May 28, 2001

India Today, May 28, 2001



Convict Queen
Though AIADMK leader Jayalalitha was debarred from contesting the elections on grounds of her conviction in a corruption case, she was sworn in as chief minister of Tamil Nadu. Will her aggressive game plan work? And should popular mandate overrule judicial verdicts?



Great Call Of China
Indian entrepreneurs are eagerly joining the swiftly growing queue to set up shop in China.
The land once considered forbidden has suddenly become
the hottest destination for Indian businessmen.



Looking East
Atal Bihari Vajpayee's visit to Malaysia may have achieved little on Quattrochi's extradition and India's greater ties with ASEAN, but it showed there is more to their bilateral relations than these two issues.



Mother's Day
Stalinist methods played a vital role in the humiliating finale of M. Karunanidhi's dynastic ambition.



Readying For Nukes For the first time after India became a nuclear power, the Army stages a nuclear war game to check preparedness.





Convict Queen

Jayalalitha Jayaram is a woman of convictions. Consider her priorities immediately after being sworn in as chief minister of Tamil Nadu on Monday, May 14-safe drinking water, not a vindictive government; reopening of defunct spinning mills, not rhetoric on industrialisation; bolstering the public distribution system, not junk food eateries. Jayalalitha, who promises a government of convictions, is also a convict-and if you discount Kalyan Singh of Uttar Pradesh (imprisoned for a day for not maintaining peace in Ayodhya), the first to become chief minister of an Indian state. In 1989, M. Fathima Beevi made legal history as the first Indian woman to be appointed a Supreme Court judge. This past week, as governor of Tamil Nadu, she wrote herself into the chronicles again by inviting Jayalalitha, general secretary of the AIADMK, to take charge of the state. Politicians, journalists, professional pundits-every variety of person who makes a living by explaining life in terms of precedents-were for once silenced. Jayalalitha's brazenness had no equivalent, no parallel at no time in no democracy.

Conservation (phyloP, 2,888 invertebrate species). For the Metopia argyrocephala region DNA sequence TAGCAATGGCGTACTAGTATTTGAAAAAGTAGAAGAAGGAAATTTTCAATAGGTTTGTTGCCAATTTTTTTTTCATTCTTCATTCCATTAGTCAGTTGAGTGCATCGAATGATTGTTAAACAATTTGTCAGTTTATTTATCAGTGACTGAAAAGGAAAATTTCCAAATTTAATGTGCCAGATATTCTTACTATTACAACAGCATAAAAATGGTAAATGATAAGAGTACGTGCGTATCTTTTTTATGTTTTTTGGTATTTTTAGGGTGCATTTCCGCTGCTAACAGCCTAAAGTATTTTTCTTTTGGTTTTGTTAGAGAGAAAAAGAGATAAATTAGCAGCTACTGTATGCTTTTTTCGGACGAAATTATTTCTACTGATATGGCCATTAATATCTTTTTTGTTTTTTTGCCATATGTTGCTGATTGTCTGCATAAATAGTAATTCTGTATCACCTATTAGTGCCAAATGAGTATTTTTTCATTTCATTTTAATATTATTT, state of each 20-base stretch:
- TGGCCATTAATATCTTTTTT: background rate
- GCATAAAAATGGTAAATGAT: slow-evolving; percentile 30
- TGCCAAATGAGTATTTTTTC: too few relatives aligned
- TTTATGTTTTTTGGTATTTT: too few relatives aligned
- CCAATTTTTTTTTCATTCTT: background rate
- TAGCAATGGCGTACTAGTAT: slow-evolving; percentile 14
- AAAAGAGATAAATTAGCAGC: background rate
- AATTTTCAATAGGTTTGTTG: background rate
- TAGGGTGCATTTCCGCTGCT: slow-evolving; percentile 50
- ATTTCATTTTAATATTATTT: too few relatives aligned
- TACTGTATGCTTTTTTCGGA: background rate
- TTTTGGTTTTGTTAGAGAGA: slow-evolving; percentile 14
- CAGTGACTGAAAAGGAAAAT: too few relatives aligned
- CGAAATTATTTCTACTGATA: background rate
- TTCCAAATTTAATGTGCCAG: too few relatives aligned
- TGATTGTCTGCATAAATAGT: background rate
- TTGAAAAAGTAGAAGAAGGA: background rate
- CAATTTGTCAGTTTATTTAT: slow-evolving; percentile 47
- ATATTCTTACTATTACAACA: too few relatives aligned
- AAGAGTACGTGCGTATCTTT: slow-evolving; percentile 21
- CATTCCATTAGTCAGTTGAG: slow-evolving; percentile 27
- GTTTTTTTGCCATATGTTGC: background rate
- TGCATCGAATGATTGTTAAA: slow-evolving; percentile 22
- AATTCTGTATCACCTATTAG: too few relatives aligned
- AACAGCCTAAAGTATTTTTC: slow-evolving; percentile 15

CONVICTION OF POWER: Despite all odds and indictment in three of the dozen-odd cases against her, Jayalalitha was sworn in as chief minister by Governor Fathima Beevi (right)

Why is Jayalalitha, one-time movie star, all-time prima donna, M.G. Ramach-
andran's favourite heroine and political legatee, Brahmin queen-usurper some would say-of an avowedly subaltern Dravida movement, such a singularity? She faces a dozen-odd cases for acts of corruption in her previous term in office (1991-1996). M. Karunanidhi's DMK government-which lost the recent assembly election-had set up special courts to try her. In three of the cases (see box), Amma, as she is known among the faithful, had been found guilty.

On October 9, 2000, in the tansi land deal case-where Jayalalitha was accused of selling public land at a throwaway price to a favoured company-the imperious Iyengar was sentenced to separate prison terms of three years and two years. This is what disqualified her from contesting the state election seven months later. As per Section 8 of the Representation of the People Act (RPA), 1951, those convicted in a criminal case and sent to jail for more than 24 months are barred from elections for six years.